Saturday, July 19, 2014
Something in the Village is actually in danger
A Greenwich Village neighborhood may be losing one of its main attractions: a quaint and quirky, historic, white little farmhouse at the corner of Charles and Greenwich Streets.
The nearly 5,000 square foot piece of property at 121 Charles Street was listed in the New York Times real estate section as a development site, with a $20,000,000 price tag.
Andrew Berman, executive director of the Greenwich Village Society for Historic Preservation, was shocked to see the ad.
The current owner bought it in the late 1980’s. The old house wasn’t even located in the Village until 1967. That’s when it was moved from 71st Street and York Avenue to avoid being torn down by the property owner, the Archdiocese of New York, which wanted the space for housing for seniors.
Wow, if this were to be torn down, it would be like just about every historic property that had a preservation effort around it in Queens for the past 30 years or so!
Posted by Queens Crapper at 12:29 AM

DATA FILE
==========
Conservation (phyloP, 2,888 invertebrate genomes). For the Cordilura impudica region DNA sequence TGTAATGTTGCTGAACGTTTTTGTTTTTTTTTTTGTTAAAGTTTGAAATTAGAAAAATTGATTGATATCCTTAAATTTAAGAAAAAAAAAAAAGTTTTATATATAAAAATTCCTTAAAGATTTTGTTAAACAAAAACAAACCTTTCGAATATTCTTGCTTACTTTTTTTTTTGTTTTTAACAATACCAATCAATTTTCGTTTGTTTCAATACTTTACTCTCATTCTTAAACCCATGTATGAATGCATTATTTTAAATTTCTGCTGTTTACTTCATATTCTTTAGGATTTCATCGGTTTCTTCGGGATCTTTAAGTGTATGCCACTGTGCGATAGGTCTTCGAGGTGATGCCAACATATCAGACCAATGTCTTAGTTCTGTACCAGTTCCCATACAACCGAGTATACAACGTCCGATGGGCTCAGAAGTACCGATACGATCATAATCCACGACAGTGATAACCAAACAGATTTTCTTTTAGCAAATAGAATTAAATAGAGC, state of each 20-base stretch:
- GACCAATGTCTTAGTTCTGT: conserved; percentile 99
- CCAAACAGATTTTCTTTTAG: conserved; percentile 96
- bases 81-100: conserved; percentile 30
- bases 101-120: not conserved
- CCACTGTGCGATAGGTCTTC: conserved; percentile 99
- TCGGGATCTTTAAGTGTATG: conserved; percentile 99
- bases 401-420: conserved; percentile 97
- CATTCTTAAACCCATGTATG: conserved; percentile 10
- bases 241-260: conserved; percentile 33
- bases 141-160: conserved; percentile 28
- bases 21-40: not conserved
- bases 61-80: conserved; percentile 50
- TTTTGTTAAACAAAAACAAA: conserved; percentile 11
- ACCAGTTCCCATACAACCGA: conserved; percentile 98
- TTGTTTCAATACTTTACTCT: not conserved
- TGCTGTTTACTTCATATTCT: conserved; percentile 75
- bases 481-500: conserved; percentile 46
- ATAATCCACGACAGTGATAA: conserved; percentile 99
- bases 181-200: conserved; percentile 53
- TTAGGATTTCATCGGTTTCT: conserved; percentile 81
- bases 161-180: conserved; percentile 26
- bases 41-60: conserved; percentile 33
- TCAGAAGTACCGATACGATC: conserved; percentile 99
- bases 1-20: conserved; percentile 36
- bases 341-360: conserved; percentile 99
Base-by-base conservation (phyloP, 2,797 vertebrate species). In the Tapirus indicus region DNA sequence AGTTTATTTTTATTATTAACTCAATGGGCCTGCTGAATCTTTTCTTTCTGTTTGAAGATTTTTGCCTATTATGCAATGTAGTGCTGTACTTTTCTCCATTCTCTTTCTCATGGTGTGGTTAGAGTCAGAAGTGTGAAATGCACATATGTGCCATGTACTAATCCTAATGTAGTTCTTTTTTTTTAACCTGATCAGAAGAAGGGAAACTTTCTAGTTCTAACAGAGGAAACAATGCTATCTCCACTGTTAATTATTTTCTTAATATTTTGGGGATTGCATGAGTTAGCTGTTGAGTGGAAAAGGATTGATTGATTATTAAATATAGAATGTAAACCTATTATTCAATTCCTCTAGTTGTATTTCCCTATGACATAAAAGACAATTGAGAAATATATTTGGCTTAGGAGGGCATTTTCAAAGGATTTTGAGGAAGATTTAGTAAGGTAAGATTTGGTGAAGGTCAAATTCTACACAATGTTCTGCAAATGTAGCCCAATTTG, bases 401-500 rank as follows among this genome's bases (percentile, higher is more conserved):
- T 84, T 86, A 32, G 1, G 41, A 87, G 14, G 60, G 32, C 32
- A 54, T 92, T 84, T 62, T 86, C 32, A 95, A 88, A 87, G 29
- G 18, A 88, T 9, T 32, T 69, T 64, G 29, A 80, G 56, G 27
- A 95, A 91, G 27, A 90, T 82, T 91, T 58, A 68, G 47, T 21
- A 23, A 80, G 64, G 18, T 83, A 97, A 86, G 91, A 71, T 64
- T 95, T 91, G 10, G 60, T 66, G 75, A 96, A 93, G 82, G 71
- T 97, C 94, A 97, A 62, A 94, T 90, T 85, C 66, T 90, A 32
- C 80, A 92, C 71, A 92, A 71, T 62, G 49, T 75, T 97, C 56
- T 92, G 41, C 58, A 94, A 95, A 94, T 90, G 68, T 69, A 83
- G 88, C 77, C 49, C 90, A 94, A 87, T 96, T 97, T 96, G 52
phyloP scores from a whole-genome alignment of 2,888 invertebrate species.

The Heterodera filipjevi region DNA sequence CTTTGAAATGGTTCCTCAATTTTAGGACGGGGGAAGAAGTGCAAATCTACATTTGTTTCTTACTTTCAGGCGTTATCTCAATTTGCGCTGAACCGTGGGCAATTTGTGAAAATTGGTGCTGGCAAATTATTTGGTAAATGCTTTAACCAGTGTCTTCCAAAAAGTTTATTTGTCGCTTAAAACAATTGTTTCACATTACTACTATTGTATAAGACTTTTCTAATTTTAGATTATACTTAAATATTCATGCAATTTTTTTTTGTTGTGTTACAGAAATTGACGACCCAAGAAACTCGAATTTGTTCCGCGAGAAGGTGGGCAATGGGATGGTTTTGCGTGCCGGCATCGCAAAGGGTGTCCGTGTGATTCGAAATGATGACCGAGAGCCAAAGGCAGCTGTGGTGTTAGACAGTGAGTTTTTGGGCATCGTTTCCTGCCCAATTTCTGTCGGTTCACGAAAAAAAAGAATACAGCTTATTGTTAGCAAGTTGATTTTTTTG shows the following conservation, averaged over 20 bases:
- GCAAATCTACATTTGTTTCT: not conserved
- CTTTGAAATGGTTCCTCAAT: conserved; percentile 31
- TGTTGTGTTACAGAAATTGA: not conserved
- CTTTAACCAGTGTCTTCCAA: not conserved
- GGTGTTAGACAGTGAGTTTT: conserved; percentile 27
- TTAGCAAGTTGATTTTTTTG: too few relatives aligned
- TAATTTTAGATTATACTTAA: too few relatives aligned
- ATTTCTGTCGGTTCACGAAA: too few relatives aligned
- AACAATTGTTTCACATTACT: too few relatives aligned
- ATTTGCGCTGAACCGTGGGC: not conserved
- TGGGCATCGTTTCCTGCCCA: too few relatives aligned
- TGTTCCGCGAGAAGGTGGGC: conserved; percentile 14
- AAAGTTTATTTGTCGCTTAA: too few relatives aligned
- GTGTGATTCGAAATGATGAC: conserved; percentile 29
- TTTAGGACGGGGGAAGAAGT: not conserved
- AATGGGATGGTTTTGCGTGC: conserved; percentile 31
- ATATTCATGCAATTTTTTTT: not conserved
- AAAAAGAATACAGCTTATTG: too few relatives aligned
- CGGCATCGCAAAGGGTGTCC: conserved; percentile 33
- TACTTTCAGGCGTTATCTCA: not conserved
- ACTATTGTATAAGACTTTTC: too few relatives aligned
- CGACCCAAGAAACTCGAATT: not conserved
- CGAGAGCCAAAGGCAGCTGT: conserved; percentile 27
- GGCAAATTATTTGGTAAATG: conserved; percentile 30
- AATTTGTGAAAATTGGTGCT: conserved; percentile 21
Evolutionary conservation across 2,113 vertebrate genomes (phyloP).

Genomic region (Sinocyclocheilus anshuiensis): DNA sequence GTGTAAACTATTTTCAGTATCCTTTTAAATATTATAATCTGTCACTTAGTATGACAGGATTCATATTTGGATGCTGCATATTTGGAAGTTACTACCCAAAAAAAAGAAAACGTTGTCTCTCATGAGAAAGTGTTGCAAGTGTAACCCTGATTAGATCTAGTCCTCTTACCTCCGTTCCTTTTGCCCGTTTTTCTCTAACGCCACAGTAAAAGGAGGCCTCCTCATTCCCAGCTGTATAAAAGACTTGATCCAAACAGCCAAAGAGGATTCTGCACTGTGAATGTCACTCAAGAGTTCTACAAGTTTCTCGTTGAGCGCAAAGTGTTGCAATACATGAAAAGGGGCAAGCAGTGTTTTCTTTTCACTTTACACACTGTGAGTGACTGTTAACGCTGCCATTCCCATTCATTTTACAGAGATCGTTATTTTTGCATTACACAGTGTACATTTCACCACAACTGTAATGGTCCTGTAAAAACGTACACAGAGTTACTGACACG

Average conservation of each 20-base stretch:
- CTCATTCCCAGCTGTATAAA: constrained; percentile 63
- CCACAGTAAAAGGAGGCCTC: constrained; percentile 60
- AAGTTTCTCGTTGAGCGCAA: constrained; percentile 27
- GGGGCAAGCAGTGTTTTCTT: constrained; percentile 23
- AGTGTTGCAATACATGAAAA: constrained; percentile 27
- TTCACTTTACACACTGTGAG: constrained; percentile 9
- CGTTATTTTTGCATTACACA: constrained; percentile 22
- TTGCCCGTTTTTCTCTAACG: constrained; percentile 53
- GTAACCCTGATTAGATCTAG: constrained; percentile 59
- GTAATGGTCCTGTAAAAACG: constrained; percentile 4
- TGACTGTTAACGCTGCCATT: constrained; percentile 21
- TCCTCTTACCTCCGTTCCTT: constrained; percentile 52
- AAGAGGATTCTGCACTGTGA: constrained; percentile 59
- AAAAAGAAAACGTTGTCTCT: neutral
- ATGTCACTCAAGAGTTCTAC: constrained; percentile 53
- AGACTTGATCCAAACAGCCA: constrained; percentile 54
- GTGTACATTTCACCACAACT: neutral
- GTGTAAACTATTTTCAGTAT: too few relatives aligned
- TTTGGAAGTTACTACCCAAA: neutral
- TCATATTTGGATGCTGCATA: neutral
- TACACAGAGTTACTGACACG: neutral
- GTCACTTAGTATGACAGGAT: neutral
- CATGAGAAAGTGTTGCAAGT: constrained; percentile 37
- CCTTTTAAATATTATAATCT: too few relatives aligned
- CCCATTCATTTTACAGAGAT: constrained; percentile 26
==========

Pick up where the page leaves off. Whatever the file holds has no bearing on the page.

A lot of buildings in the village would retain their charm, as would the area, if they added even another five or six stories on top. No reason Manhattan can't house more people than it does now.
You're so wrong - high-rises don't belong in the West Village.
The West Village is charming (less so these days as most of the wonderful old stores such as the Biography Bookshop are gone - thank you greedy landlords and Marc Jacobs!) The sidewalks are narrow, sunny and tree-lined. There isn't room for several hundred more people per block.
Some streets in the Village remind one of Paris. Don't turn it into Main St. Flushing!
Anon stated: You're so wrong - high-rises don't belong in the West Village.
Oh, and many parts of Queens deserve to be systematically destroyed over the years. 3/4 of the shit here never belonged here to begin with. There was a reason people moved to Queens to get away from all the shit that has know shown up in their backyard.
Face it NYC is a big fucking mess.
Taller buildings wouldn't have to change the character of the neighborhood. And if more people live there and sidewalks are too narrow then kill a lane or two in the road and the problem goes away.
Ten stories counts as a highrise? What's the cutoff?
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